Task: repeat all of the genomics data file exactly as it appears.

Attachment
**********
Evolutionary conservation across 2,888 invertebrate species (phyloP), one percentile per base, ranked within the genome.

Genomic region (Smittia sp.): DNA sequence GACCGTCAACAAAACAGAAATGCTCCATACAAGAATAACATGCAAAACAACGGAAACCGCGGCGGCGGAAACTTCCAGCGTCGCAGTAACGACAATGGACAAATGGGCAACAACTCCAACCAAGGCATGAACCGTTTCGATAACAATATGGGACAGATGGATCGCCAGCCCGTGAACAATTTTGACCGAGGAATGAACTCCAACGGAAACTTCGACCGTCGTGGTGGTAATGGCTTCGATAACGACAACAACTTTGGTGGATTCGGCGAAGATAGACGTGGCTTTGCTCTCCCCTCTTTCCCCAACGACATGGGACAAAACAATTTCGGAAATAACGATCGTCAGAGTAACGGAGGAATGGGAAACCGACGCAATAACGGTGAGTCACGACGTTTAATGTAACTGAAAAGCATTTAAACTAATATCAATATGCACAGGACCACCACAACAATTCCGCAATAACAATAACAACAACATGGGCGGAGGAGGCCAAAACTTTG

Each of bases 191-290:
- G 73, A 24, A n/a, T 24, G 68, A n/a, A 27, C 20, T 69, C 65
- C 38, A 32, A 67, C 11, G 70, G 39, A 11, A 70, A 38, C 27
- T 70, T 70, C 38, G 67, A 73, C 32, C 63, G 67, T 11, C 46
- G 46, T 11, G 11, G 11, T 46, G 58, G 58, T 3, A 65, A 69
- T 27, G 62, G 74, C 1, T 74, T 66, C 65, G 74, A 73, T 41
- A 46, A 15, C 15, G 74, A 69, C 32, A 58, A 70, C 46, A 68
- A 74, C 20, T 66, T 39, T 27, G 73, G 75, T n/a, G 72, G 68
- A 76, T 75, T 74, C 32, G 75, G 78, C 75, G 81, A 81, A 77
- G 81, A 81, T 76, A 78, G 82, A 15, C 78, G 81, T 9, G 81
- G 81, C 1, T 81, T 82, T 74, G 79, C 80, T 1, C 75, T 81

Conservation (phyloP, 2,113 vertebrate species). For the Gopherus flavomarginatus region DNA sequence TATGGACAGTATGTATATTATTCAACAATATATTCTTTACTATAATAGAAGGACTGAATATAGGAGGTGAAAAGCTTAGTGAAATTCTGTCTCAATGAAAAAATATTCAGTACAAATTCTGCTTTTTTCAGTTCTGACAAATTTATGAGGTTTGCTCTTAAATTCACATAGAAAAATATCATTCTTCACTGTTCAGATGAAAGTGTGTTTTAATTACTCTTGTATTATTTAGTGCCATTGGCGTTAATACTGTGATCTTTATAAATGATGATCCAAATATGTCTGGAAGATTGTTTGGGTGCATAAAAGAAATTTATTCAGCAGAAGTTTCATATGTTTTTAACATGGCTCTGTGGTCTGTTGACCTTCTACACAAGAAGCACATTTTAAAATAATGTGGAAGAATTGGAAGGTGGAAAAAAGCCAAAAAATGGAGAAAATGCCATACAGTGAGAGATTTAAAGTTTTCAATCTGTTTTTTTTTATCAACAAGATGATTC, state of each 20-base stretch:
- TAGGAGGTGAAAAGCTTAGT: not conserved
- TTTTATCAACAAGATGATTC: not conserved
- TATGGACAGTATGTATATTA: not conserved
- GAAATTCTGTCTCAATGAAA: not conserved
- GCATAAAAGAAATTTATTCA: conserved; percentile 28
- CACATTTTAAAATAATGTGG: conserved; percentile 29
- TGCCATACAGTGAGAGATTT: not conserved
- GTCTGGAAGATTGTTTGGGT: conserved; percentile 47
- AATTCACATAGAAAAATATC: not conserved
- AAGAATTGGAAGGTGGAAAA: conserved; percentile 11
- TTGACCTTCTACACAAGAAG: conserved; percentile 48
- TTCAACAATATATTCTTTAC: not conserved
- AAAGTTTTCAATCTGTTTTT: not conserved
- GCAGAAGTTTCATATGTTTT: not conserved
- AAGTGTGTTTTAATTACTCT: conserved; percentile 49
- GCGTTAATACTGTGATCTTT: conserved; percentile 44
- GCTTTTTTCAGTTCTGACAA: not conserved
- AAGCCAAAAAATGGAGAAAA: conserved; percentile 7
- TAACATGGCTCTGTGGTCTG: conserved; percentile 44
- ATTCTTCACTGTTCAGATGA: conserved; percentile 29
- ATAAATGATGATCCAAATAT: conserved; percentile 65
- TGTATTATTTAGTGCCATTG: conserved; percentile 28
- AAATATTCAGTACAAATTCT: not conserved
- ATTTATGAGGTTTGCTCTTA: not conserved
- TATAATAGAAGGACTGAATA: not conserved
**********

Evolutionary conservation across 2,888 invertebrate species (phyloP), one percentile per base, ranked within the genome.

Genomic region (Smittia sp.): DNA sequence GACCGTCAACAAAACAGAAATGCTCCATACAAGAATAACATGCAAAACAACGGAAACCGCGGCGGCGGAAACTTCCAGCGTCGCAGTAACGACAATGGACAAATGGGCAACAACTCCAACCAAGGCATGAACCGTTTCGATAACAATATGGGACAGATGGATCGCCAGCCCGTGAACAATTTTGACCGAGGAATGAACTCCAACGGAAACTTCGACCGTCGTGGTGGTAATGGCTTCGATAACGACAACAACTTTGGTGGATTCGGCGAAGATAGACGTGGCTTTGCTCTCCCCTCTTTCCCCAACGACATGGGACAAAACAATTTCGGAAATAACGATCGTCAGAGTAACGGAGGAATGGGAAACCGACGCAATAACGGTGAGTCACGACGTTTAATGTAACTGAAAAGCATTTAAACTAATATCAATATGCACAGGACCACCACAACAATTCCGCAATAACAATAACAACAACATGGGCGGAGGAGGCCAAAACTTTG

Each of bases 191-290:
- G 73, A 24, A n/a, T 24, G 68, A n/a, A 27, C 20, T 69, C 65
- C 38, A 32, A 67, C 11, G 70, G 39, A 11, A 70, A 38, C 27
- T 70, T 70, C 38, G 67, A 73, C 32, C 63, G 67, T 11, C 46
- G 46, T 11, G 11, G 11, T 46, G 58, G 58, T 3, A 65, A 69
- T 27, G 62, G 74, C 1, T 74, T 66, C 65, G 74, A 73, T 41
- A 46, A 15, C 15, G 74, A 69, C 32, A 58, A 70, C 46, A 68
- A 74, C 20, T 66, T 39, T 27, G 73, G 75, T n/a, G 72, G 68
- A 76, T 75, T 74, C 32, G 75, G 78, C 75, G 81, A 81, A 77
- G 81, A 81, T 76, A 78, G 82, A 15, C 78, G 81, T 9, G 81
- G 81, C 1, T 81, T 82, T 74, G 79, C 80, T 1, C 75, T 81

Conservation (phyloP, 2,113 vertebrate species). For the Gopherus flavomarginatus region DNA sequence TATGGACAGTATGTATATTATTCAACAATATATTCTTTACTATAATAGAAGGACTGAATATAGGAGGTGAAAAGCTTAGTGAAATTCTGTCTCAATGAAAAAATATTCAGTACAAATTCTGCTTTTTTCAGTTCTGACAAATTTATGAGGTTTGCTCTTAAATTCACATAGAAAAATATCATTCTTCACTGTTCAGATGAAAGTGTGTTTTAATTACTCTTGTATTATTTAGTGCCATTGGCGTTAATACTGTGATCTTTATAAATGATGATCCAAATATGTCTGGAAGATTGTTTGGGTGCATAAAAGAAATTTATTCAGCAGAAGTTTCATATGTTTTTAACATGGCTCTGTGGTCTGTTGACCTTCTACACAAGAAGCACATTTTAAAATAATGTGGAAGAATTGGAAGGTGGAAAAAAGCCAAAAAATGGAGAAAATGCCATACAGTGAGAGATTTAAAGTTTTCAATCTGTTTTTTTTTATCAACAAGATGATTC, state of each 20-base stretch:
- TAGGAGGTGAAAAGCTTAGT: not conserved
- TTTTATCAACAAGATGATTC: not conserved
- TATGGACAGTATGTATATTA: not conserved
- GAAATTCTGTCTCAATGAAA: not conserved
- GCATAAAAGAAATTTATTCA: conserved; percentile 28
- CACATTTTAAAATAATGTGG: conserved; percentile 29
- TGCCATACAGTGAGAGATTT: not conserved
- GTCTGGAAGATTGTTTGGGT: conserved; percentile 47
- AATTCACATAGAAAAATATC: not conserved
- AAGAATTGGAAGGTGGAAAA: conserved; percentile 11
- TTGACCTTCTACACAAGAAG: conserved; percentile 48
- TTCAACAATATATTCTTTAC: not conserved
- AAAGTTTTCAATCTGTTTTT: not conserved
- GCAGAAGTTTCATATGTTTT: not conserved
- AAGTGTGTTTTAATTACTCT: conserved; percentile 49
- GCGTTAATACTGTGATCTTT: conserved; percentile 44
- GCTTTTTTCAGTTCTGACAA: not conserved
- AAGCCAAAAAATGGAGAAAA: conserved; percentile 7
- TAACATGGCTCTGTGGTCTG: conserved; percentile 44
- ATTCTTCACTGTTCAGATGA: conserved; percentile 29
- ATAAATGATGATCCAAATAT: conserved; percentile 65
- TGTATTATTTAGTGCCATTG: conserved; percentile 28
- AAATATTCAGTACAAATTCT: not conserved
- ATTTATGAGGTTTGCTCTTA: not conserved
- TATAATAGAAGGACTGAATA: not conserved